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Album Review: Phenomena - Legends & Myths
Tim McGowan
Cover image of the album Phenomena - Legends & Myths by Tim McGowan
Phenomena - Legends & Myths
Tim McGowan
2007 / McMusic International
56 minutes
Review by Michael Debbage
Back in 2004, McGowan released the enjoyable album entitled Kingdom. Despite good quality music and arrangements the production levels did not match with what McGowan was trying to create. Phenomena - Legends & Myths represents Tim’s tenth instrumental release and not only has he improved on his compositional skills but more importantly he has delivered an album with a huge cinematic sound and production comparable with that of a big label backing.

Born and raised in Scotland, Tim immigrated to the sweltering heat of Florida about nine years ago. Prior to coming Stateside McGowan’s exposure to New Age music was limited. With admissions of being influenced by David Arkenstone, McGowan’s music is big and cinematic with even hints of the more progressive early recordings of Yanni. That said, there is still no doubting the unique style of keyboardist Tim McCowan who is also very confident on the guitar. With his hands also involved with the rock group Burning In December, this may explain the gusto and attitude of his solo work but never at the expense of a good melody and detailed nuances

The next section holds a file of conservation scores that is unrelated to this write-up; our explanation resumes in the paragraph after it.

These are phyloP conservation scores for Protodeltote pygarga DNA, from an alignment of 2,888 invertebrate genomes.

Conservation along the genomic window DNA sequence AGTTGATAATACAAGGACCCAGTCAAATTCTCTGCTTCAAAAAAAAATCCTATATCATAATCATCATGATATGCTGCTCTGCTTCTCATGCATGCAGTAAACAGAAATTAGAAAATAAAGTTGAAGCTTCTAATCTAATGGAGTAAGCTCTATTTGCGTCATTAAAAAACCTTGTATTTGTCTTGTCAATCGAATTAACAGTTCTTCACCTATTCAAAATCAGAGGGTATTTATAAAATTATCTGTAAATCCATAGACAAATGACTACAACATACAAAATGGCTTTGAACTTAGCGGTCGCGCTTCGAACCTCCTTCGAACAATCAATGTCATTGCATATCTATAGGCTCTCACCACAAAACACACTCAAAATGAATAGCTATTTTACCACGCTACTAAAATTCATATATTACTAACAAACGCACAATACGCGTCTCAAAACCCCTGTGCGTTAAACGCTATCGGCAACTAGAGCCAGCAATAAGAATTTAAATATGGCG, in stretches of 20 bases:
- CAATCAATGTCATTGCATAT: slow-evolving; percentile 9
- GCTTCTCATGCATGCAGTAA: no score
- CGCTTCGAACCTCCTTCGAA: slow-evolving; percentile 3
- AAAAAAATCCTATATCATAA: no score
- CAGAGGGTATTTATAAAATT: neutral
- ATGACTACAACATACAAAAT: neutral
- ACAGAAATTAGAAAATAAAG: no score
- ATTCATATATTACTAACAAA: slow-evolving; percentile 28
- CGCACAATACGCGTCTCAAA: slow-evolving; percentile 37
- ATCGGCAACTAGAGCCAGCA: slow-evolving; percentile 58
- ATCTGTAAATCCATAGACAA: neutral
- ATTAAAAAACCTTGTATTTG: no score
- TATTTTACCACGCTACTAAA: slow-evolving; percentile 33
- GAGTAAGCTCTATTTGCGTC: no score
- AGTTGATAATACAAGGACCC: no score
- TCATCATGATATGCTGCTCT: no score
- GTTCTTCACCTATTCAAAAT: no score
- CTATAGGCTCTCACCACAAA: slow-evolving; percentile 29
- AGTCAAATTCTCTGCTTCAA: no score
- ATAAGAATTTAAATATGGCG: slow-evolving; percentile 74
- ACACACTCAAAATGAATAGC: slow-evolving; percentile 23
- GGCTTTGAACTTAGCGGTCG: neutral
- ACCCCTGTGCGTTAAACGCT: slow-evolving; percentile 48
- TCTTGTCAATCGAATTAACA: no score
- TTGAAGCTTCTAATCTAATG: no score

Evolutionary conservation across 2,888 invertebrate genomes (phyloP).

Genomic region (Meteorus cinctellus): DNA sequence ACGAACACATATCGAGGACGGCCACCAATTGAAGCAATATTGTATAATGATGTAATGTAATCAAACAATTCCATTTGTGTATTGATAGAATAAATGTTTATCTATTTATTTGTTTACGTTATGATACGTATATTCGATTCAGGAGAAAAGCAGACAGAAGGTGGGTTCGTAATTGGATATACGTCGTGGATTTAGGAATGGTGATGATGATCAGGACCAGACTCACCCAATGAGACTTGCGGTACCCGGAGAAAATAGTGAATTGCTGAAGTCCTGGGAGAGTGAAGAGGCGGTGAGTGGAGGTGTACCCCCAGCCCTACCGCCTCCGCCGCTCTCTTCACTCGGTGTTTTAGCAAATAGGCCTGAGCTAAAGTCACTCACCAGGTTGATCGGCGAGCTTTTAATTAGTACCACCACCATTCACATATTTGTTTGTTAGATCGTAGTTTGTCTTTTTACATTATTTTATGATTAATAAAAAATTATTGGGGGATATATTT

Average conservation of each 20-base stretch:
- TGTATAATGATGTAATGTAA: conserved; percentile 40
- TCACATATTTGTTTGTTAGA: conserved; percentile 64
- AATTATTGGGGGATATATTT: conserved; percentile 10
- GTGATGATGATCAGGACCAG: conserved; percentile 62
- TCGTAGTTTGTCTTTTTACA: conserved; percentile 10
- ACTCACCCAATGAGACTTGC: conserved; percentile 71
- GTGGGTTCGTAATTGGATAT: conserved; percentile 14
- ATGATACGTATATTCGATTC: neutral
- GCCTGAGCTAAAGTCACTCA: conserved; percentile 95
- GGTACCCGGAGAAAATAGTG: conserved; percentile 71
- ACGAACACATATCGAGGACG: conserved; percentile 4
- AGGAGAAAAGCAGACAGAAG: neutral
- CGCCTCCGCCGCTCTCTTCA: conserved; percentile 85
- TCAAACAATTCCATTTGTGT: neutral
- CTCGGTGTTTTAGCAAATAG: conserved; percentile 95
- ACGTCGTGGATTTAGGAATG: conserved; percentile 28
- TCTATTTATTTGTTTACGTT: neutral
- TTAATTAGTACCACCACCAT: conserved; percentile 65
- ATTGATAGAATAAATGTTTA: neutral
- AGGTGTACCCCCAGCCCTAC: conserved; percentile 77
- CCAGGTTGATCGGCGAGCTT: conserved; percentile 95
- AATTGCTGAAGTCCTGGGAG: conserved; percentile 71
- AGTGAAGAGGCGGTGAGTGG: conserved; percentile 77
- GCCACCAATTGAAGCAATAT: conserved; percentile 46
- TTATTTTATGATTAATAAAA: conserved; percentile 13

The album opens with an atmospheric passage of layered synthesizers, reflective piano and textured echoed guitar. Building with a pulsating bass, the introduction is then dominated by rhythmic drums then slows again keeping you on the edge of your seat as to whether to be mellow or manic. McGowan even includes very brief spoken words that only add to the haunting beauty of the opening track of the appropriately titled “Premonition”. It only gives you clues of what to expect.

On the more upbeat side there is the straight forward pace of “Polar Nights” and “Brave New World” that draws some similarities with Ryan Farish. In contrast, there is the more complex cross rhythms found on “Flight Of The Dragon” and it is here that comparisons to the early days of Yanni can be found. Nevertheless, McGowan’s clear progressive undertones throughout the album makes for a very defining sound that is uniquely his own.

Ultimately, the album concentrates on a cinematic approach with mid paced pictorial sounds that color this artist’s musical escapades. This can be found on “Mysterious World” or the even moodier “Oceanic Abyss”. Once again, McGowan does not hesitate to counter his piano work with swirling synthesizers and well placed guitar embellishments. In utter contrast, McGowan is more than capable of keeping his songs simple, as reflected by the flowing ballad “The Gift Of Life” that concludes this stellar album.

If you like your instrumental music shaken not stirred without foregoing its melodic sensibilities, then this vibrant and powerful instrumental disc will stir your emotions. Phenomena - Legends & Myths is a passport to the colorful musical world of Tim McGowan so run do not walk and book a flight today courtesy of McMusic International.
December 11, 2007
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Michael's Favorites: 2007